It wasn’t just luck that pushed this snacking company to the top, reaching Uniform ROAs of 20%+
This past year, snacks have become the go-to food of most people, particularly those stuck at home looking for something to munch on. As a result, most of the popular snacking companies in the Philippines have been performing greatly in this environment.
This famous snack company even recently completed the biggest IPO in Philippine history. However, it wasn’t just its snack business that contributed to its strong sales—it was also able to solidify its product portfolio in the growing plant-based meat business.
Its as-reported metrics won’t show that the company’s initiatives helped satisfy its customers’ cravings though. Its Uniform return on assets (ROA), on the other hand, reveal that the company is actually performing way better than its as-reported.
Also below, Uniform Accounting Embedded Expectations Analysis and the Uniform Accounting Performance and Valuation Tearsheet for the company.
Philippine Markets Newsletter:
Wednesday Uniform Earnings Tearsheets – Philippine-listed Focus
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In 2020, the Philippine Stock Exchange (PSE) saw companies still looking to grow amidst the pandemic. These included grocery retailer MerryMart Consumer Corp. (MM:PHL) and Converge Information and Communications Technology Solutions, Inc. (CNVRG:PHL).
Then just this July, the much-awaited IPO of Monde Nissin Corporation (MONDE:PHL) was finally completed at a whopping PHP 48.6 billion, becoming the largest listing in Philippine history and the second-largest listing in Southeast Asia this year.
Established in 1980, the company started out by serving its own branded biscuits, namely Butter Coconut and Wafer cookies. Ten years later, Monde Nissin further made a name for itself by breaking into the instant noodle business with the launch of its famous Lucky Me! brand.
Since then, the company has gone on to improve and expand its product portfolio, developing some of the best-selling products we know today—such as Lucky Me! Pancit Canton, SkyFlakes, and Fita.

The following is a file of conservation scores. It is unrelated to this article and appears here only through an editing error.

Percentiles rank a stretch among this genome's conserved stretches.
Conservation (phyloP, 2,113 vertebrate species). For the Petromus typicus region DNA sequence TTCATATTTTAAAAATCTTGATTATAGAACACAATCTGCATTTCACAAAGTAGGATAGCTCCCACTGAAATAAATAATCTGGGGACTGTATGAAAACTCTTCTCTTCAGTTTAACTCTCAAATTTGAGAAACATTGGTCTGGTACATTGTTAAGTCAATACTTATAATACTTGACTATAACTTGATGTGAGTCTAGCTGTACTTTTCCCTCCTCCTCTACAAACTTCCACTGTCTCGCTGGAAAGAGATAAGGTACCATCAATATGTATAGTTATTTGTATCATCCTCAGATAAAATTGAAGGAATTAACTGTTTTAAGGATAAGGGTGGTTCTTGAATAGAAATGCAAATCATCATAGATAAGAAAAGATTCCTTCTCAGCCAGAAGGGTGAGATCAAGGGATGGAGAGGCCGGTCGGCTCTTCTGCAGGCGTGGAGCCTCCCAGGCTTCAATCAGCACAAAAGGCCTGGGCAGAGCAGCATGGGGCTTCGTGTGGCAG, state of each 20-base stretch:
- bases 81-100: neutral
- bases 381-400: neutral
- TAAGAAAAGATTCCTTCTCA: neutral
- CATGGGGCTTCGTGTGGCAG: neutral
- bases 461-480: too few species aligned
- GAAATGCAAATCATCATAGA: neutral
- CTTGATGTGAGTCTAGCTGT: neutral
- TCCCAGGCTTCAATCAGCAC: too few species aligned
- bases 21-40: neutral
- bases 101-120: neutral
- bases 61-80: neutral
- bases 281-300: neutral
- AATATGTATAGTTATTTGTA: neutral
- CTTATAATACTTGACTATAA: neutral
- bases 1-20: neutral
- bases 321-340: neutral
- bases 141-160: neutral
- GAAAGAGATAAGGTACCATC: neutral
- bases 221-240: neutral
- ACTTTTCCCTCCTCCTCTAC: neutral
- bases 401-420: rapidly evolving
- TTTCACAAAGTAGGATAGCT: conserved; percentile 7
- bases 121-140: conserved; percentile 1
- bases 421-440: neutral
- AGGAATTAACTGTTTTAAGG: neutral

This growth paved the way for Monde Nissin to eventually dominate the Philippine snacking industry, with its instant noodle business accounting for 68% of the segment’s market share and 50% of the company’s total net sales.
With its local market secured, the company extended its market reach by globally distributing its products to more than 45 countries. It further grew its business through strategic acquisitions locally and internationally, including Australia’s pure premium juice brand Nudie and family-owned food company Menora Foods.
While the snacking industry has become the center of Monde Nissin’s business for years, the company tried its hand at another industry that has been on the rise these past few years—the plant-based meat segment.
According to market research firm Mintel, demand for plant-based products is projected to reach $74 billion by 2027. In Asia-Pacific alone, it is expected to achieve a market share of around $30 billion by 2027.
Much like Shakey’s Pizza Asia Ventures Inc. (PIZZA:PHL) and its sister company Century Pacific Food (CNPF:PHL), Monde Nissin’s drive for product innovation pushed them to enter the fake meat business, which led to their acquisition of British alternative meat brand Quorn in 2015.
As of today, Quorn alone accounts for 22% of Monde Nissin’s total revenue with strong sales in both the UK and the US.
Despite its ability to take advantage of the continued rise in the plant-based meat industry, the company was still negatively impacted by the pandemic due to surges in demand and increased costs. Still, the company states that product sales were actually higher amidst the challenging environment.
All in all, the company’s continued focus on its product development and brand acquisitions helped Monde Nissin further satisfy the people’s food cravings. However, as-reported data are not taking into consideration the company’s ability to capitalize on emerging trends, with returns only showing Uniform ROAs of 9%-10%.
In reality, the company’s brand initiatives actually proved that the company actually did much better than expected, with Uniform ROAs reaching a robust Uniform ROA of 20% despite the pandemic-related disruptions.
The distortion between Uniform and as-reported ROAs comes from as-reported metrics failing to consider the amount of goodwill on Monde Nissin’s balance sheet.
In recent years, goodwill sits at about PHP 15 billion to PHP 16 billion, which is about 19% of the company’s total assets, arising from acquisitions made to expand its market reach.
Goodwill is an intangible asset that is purely accounting-based and unrepresentative of the company’s actual operating performance. When as-reported accounting includes this in a company’s balance sheet, it creates an artificially inflated asset base.
As a result, as-reported ROAs are not capturing the strength of Monde Nissin’s earning power. Adjusting for goodwill, we can see that the company isn’t producing paltry returns. In fact, it has been the opposite, with the company earning robust returns that have been 2x greater.